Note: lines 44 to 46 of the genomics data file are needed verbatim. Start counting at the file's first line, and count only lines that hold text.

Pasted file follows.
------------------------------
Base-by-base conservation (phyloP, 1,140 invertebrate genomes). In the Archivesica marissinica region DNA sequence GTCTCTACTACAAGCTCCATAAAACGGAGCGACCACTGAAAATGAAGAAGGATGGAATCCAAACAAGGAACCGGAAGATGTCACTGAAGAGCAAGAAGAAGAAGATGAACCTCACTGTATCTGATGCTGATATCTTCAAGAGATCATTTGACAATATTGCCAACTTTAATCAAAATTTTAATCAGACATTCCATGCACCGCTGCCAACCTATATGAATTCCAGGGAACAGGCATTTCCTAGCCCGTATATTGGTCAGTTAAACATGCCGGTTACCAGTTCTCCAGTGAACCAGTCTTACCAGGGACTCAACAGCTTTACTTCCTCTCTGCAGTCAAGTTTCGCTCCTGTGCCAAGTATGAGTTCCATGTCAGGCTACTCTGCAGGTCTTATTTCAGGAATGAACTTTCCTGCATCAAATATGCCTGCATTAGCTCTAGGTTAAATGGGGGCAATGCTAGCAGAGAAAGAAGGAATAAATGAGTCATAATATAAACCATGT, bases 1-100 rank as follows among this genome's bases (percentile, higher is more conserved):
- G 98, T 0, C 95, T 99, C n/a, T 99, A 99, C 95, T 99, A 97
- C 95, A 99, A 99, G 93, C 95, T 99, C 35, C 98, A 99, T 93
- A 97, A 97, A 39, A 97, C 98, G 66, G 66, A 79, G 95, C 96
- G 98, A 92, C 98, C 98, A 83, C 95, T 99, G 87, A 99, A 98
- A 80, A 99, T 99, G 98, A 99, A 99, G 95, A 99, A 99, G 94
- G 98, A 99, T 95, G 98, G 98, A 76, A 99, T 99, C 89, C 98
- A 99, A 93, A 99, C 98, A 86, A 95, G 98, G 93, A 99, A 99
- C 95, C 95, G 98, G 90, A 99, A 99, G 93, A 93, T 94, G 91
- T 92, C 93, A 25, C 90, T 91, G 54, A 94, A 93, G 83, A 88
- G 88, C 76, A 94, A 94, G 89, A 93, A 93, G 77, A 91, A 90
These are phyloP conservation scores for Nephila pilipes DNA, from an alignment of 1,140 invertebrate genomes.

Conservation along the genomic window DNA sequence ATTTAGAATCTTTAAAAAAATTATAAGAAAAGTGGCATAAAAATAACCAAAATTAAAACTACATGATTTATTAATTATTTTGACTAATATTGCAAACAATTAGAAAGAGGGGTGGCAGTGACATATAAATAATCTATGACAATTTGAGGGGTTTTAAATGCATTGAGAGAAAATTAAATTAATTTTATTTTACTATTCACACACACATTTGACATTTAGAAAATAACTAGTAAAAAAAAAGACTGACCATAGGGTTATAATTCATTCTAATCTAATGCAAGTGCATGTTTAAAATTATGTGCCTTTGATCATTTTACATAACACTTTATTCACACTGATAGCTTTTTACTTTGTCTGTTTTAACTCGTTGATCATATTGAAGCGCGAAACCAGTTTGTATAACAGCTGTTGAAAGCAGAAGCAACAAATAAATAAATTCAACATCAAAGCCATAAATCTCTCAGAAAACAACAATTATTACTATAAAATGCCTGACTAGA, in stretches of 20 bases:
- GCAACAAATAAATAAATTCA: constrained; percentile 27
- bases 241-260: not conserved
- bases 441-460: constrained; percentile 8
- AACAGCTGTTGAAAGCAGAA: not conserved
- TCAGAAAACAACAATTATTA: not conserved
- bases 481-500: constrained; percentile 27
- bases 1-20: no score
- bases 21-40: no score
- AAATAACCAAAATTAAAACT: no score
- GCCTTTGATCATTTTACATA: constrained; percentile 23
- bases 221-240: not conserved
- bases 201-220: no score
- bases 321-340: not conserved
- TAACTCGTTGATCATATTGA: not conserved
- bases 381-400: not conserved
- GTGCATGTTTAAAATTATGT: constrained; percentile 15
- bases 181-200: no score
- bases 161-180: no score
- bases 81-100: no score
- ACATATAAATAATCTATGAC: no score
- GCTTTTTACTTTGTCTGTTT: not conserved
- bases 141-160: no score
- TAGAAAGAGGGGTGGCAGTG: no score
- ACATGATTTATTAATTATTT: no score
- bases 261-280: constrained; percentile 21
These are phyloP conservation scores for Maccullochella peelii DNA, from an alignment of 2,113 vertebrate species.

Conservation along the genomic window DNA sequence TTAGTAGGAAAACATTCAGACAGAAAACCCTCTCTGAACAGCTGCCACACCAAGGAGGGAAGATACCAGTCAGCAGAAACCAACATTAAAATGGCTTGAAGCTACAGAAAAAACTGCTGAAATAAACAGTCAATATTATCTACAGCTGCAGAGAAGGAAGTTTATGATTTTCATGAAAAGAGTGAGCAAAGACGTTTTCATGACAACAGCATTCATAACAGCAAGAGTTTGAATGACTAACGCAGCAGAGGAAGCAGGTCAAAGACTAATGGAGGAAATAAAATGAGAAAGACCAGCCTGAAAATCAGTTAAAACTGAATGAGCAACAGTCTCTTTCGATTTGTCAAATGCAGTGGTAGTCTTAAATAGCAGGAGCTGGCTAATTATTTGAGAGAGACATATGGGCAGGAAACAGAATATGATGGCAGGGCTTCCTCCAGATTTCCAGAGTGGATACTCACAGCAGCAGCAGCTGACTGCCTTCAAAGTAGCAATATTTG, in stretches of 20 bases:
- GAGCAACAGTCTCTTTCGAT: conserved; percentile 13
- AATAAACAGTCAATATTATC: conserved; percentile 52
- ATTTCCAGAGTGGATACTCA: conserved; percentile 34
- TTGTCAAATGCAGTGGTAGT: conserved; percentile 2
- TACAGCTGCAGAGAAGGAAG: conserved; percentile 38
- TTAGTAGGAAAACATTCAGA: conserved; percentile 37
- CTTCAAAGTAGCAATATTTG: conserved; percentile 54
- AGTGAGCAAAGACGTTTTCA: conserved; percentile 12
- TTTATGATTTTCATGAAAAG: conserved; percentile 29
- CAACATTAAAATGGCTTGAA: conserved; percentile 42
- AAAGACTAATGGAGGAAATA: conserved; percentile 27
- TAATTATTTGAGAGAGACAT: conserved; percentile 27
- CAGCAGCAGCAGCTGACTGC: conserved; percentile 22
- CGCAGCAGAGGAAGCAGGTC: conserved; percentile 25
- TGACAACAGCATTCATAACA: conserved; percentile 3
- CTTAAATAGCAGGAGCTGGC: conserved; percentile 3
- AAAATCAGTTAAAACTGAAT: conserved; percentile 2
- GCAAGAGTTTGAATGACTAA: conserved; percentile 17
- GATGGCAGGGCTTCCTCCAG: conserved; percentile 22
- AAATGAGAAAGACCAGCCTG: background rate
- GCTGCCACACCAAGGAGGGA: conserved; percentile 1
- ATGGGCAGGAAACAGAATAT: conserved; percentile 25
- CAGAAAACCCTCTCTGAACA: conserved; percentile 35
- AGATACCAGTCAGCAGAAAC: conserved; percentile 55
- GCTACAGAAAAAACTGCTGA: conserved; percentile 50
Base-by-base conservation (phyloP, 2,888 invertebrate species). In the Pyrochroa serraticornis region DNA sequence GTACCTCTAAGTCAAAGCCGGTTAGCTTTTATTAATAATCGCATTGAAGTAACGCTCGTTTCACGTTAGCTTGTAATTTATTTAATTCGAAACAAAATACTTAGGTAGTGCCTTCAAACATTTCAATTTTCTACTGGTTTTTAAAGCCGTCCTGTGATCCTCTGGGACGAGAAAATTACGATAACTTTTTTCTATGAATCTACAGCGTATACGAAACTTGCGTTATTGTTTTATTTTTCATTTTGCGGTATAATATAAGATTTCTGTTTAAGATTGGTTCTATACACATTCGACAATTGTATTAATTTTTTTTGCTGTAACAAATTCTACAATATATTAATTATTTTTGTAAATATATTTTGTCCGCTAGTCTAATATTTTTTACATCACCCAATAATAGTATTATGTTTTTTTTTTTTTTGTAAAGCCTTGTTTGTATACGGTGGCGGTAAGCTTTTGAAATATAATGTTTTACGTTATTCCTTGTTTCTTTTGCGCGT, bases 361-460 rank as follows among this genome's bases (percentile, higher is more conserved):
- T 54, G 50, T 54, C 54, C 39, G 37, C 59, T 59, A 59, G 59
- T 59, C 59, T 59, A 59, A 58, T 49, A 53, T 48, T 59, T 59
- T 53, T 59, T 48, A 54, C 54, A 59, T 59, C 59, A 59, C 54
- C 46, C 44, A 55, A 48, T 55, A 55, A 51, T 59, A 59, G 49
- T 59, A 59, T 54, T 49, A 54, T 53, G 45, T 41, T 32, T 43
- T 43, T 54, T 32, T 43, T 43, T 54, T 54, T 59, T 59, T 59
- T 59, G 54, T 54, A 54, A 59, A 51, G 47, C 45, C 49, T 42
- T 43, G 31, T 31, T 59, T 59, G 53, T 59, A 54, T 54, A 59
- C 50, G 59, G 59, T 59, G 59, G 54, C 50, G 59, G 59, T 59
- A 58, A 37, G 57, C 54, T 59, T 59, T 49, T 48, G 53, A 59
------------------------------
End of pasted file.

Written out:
- TTGTCAAATGCAGTGGTAGT: conserved; percentile 2
- TACAGCTGCAGAGAAGGAAG: conserved; percentile 38
- TTAGTAGGAAAACATTCAGA: conserved; percentile 37